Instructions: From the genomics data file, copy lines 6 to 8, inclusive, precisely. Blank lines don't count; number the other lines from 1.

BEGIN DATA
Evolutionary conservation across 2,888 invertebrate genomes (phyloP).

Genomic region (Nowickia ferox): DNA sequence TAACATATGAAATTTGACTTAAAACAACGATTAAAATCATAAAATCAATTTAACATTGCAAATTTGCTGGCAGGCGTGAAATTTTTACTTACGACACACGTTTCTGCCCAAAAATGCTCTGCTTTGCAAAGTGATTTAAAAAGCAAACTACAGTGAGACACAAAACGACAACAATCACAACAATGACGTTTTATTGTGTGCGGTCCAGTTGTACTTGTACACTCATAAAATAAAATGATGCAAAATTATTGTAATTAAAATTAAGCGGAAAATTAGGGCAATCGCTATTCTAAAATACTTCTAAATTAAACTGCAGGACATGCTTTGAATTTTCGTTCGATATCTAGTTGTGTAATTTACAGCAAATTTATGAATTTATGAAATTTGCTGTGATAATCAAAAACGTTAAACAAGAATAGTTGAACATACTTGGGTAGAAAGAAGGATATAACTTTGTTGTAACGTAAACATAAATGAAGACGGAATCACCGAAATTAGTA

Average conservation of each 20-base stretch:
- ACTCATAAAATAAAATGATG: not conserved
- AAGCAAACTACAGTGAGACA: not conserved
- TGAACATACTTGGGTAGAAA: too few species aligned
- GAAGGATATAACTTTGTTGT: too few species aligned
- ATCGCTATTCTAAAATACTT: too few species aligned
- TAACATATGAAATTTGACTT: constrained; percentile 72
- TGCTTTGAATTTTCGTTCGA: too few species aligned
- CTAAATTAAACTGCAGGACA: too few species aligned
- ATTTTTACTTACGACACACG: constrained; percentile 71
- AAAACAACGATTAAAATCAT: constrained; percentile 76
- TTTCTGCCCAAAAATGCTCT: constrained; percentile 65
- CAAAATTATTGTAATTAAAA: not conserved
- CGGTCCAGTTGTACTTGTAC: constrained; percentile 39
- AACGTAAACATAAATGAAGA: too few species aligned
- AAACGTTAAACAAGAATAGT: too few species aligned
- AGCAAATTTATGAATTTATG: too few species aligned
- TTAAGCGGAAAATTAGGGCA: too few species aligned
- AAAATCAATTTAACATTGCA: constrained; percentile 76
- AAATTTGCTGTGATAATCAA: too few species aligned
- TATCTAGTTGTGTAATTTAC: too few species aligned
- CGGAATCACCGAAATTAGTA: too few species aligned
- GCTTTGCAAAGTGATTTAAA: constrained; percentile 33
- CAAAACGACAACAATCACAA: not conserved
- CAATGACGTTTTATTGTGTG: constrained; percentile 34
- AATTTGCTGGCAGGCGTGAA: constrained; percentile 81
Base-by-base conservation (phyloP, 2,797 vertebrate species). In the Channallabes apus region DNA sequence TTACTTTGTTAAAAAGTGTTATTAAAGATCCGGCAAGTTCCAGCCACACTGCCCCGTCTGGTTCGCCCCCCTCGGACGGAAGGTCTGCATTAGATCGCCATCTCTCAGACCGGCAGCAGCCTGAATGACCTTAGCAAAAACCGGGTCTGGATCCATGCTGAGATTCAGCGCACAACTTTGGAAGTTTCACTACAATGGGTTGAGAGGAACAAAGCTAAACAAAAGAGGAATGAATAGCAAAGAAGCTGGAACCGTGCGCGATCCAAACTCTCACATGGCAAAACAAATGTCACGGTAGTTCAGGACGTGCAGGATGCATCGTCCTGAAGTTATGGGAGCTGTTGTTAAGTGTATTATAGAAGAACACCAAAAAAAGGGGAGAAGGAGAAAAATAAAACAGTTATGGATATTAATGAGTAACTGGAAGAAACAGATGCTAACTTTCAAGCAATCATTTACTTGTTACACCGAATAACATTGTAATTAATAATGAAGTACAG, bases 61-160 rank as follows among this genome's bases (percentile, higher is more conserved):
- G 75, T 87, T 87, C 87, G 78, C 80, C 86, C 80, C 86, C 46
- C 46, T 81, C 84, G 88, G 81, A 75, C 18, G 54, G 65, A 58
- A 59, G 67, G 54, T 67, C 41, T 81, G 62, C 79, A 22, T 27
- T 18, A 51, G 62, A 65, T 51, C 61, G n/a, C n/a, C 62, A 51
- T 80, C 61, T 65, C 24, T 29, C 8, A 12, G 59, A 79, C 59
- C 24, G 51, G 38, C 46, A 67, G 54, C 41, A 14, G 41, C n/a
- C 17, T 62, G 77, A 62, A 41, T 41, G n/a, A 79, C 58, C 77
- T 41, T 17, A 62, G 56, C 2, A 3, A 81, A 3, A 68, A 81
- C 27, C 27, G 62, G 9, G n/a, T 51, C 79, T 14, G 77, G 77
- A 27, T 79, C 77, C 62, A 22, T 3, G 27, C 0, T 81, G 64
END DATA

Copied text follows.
- TGAACATACTTGGGTAGAAA: too few species aligned
- GAAGGATATAACTTTGTTGT: too few species aligned
- ATCGCTATTCTAAAATACTT: too few species aligned